There hasn’t been a winter like this in New York City since … well, since there were wolves in Wales.
And yet at once one has to apologize, because what New York City has been experiencing is nothing compared to what others have been going through, in places like Minnesota and the Dakotas, and indeed in Georgia and North Carolina where they were just plainly unprepared for a bizarre onslaught of cold white material falling right out of the sky. Although my experience is limited, I doubt that there is any city in the world better able to deal with winter storms than New York, where the very worst blizzards only seem to succeed in slowing the city down for a couple of hours. It’s one of what seem lately to be a decreasing number of advantages to living in this city. Continue reading New York City Winter
It’s been a long time coming, but it’s there now, nearly twelve years after the September 11th attacks which brought down the Twin Towers. Watching the spire put into place, it’s a reminder that this is how big things are achieved: metal on metal, on concrete, on bedrock, time after time after time. It is difficult and dangerous work and it is an amazing effort of vision and will and strength on the part of so many people. It’s hard to build big buildings. The people who took the World Trade Center towers down could not have erected them in a thousand years. To destroy these American buildings, they had to use American jetliners, cutting people’s throats with blades to take control of them. That defines where such people stand and what they stand for. If they can, they ought to change their hearts and their minds and look to create and to foster life, instead of destroying and killing in the name of their death cult. Meanwhile, in a clearly tangible answer to their hatred, the skyscraper goes up in place of the one they brought down, all 1776 feet of it, the tallest building in the western hemisphere today. Continue reading Freedom Tower Spire Takes its Place in the New York Skyline
My favorite story about former New York City mayor Ed Koch—who passed on the other day at the age of 88—is one he used to tell about himself. He enjoyed telling stories about himself, of-course. This story involves a boating operation called the Circle Line, which ferries tourists around the entire island of Manhattan, up the East River and across the Harlem River and down the Hudson, with a tour guide pointing out the sights. As it chugs up that part of the East River adjacent to 88th Street, the tour guide would naturally point out the graceful old mansion situated there, which happens to be named Gracie Mansion. It is the official residence of whoever is the mayor of New York (although our current monarch, Mr. Bloomberg, chooses to stay in his own fancier digs on 79th Street).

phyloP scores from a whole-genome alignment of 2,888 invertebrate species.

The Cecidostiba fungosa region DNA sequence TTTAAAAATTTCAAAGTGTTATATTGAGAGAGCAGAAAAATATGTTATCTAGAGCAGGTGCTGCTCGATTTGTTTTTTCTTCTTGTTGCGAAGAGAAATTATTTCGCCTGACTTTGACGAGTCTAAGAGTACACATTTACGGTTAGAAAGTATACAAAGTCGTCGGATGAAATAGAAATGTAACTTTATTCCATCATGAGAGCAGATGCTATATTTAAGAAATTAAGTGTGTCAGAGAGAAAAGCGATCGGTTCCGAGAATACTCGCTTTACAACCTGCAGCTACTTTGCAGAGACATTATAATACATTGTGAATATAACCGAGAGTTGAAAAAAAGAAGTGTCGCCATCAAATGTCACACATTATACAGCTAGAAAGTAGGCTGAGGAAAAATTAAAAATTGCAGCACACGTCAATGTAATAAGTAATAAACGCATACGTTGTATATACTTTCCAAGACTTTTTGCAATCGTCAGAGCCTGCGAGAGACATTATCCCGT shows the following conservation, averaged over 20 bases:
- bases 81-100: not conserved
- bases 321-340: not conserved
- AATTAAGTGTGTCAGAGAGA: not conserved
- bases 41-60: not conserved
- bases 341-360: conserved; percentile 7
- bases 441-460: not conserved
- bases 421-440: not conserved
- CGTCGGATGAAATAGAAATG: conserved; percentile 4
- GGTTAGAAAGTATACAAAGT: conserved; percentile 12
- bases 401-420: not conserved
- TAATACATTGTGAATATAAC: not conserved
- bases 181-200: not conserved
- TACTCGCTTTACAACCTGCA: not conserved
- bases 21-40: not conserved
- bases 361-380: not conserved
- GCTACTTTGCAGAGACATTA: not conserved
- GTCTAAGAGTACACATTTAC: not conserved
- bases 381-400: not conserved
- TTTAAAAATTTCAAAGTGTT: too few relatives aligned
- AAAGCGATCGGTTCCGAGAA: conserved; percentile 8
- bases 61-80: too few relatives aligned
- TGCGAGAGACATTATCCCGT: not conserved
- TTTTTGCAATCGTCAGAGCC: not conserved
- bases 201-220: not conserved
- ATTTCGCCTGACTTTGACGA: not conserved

As I recall hizzoner Mayor Koch telling it, he would enjoy going outside of the residence sometimes and looking for the Circle Line ferry approaching; as it passed, he would wave wildly and yell something like, “Here I am! It’s me! Here I am!”
The story is especially funny, I think, because it is so very easy to picture him doing this. Continue reading Edward I. Koch, 1924 – 2013
I think not. The news of the day is full of predictions of chaos tomorrow in New York City and dark portents of the OWS types “burning down New York” and throwing Molotov cocktails at Macy’s and so on and on.
Certainly, if a nefarious and very shrewd group of villains decided to cause chaos in New York on any normal day, they might achieve it by means of random acts of mayhem and carnage. But if these Occupy Wall Street protesters attempt anything of the kind during their anticipated demonstrations tomorrow, the NYPD will land on them so hard and so fast that they will dearly wish that they were still back in Portland, Oregon, slacking off in their parents’ basements.
You read it here first.